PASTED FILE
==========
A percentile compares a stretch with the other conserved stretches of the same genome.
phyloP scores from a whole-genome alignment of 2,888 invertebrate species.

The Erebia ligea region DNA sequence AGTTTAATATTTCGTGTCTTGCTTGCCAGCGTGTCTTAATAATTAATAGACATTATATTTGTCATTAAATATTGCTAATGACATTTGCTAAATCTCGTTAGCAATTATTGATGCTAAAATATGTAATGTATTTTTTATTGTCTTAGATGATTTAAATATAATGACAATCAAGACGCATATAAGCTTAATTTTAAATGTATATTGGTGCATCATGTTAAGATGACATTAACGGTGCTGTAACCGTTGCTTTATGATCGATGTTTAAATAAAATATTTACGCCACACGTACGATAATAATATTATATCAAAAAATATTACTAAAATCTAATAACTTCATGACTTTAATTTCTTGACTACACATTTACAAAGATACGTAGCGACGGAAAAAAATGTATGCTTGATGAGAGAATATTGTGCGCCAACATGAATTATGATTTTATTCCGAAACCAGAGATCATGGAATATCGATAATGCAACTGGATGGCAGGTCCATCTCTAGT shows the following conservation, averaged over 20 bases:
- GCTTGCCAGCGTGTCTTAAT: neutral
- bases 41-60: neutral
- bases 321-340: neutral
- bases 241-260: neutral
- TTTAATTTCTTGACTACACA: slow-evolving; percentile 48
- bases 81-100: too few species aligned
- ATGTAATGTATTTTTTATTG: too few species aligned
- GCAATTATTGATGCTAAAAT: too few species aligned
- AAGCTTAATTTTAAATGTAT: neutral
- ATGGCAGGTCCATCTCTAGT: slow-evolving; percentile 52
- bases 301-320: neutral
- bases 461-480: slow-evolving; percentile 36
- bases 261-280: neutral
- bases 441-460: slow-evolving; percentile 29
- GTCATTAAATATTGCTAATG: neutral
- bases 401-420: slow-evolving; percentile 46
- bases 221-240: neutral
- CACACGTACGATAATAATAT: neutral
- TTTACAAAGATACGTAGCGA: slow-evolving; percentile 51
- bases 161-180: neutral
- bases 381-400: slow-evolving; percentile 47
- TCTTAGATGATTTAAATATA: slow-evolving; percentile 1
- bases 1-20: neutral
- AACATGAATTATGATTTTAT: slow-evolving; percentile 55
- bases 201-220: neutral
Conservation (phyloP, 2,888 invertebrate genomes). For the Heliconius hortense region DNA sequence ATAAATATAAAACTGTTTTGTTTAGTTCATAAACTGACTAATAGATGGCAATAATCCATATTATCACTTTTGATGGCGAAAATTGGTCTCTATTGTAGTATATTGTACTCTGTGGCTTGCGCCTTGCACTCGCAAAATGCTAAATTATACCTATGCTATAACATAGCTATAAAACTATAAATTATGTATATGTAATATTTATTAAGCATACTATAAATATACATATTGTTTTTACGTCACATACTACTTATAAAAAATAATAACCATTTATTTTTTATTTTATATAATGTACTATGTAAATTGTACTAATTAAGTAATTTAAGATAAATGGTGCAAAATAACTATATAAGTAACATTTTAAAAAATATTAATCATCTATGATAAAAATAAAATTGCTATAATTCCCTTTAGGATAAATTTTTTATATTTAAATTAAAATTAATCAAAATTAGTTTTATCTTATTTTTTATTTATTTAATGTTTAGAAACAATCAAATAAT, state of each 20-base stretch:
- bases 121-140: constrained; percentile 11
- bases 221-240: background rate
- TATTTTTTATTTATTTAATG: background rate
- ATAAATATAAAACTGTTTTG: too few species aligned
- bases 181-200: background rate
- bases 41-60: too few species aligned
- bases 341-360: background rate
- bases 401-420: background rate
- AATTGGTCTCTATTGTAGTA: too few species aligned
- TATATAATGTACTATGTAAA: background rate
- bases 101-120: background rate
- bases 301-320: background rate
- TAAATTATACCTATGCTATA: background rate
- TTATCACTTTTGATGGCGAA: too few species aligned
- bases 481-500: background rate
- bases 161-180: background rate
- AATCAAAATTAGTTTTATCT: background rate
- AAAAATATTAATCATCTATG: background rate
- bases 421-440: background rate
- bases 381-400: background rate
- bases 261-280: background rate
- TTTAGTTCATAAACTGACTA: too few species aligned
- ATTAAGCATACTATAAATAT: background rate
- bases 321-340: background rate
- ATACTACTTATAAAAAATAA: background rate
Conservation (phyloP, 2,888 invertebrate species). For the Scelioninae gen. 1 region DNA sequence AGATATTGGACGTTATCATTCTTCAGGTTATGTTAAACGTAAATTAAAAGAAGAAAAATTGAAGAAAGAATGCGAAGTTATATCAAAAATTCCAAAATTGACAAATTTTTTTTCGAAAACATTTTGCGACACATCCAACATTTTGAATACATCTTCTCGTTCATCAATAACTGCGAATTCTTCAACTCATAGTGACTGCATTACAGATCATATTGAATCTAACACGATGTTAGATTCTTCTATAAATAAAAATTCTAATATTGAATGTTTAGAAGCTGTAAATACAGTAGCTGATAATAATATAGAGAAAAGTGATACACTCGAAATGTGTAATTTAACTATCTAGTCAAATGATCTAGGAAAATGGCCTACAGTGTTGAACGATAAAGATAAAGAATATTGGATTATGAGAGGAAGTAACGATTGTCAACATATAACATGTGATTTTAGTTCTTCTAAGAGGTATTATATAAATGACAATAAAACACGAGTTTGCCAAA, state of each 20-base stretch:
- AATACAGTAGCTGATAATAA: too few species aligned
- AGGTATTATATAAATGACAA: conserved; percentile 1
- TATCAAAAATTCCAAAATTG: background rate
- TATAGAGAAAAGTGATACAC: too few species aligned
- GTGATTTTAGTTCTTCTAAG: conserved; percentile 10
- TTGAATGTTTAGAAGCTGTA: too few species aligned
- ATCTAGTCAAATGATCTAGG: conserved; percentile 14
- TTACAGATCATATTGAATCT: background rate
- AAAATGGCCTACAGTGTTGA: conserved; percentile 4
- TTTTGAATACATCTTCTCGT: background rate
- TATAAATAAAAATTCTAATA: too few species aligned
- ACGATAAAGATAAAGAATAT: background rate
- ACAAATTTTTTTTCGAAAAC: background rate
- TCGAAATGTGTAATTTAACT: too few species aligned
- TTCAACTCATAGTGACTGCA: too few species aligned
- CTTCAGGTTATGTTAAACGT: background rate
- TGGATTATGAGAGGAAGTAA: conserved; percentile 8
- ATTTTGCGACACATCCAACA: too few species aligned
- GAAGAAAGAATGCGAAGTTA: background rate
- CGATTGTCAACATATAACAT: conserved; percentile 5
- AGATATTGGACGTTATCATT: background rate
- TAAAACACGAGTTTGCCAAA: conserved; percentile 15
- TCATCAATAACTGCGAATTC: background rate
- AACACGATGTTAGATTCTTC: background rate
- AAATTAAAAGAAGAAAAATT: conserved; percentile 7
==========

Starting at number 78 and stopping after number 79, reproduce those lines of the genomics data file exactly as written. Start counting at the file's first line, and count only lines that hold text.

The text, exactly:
- TCATCAATAACTGCGAATTC: background rate
- AACACGATGTTAGATTCTTC: background rate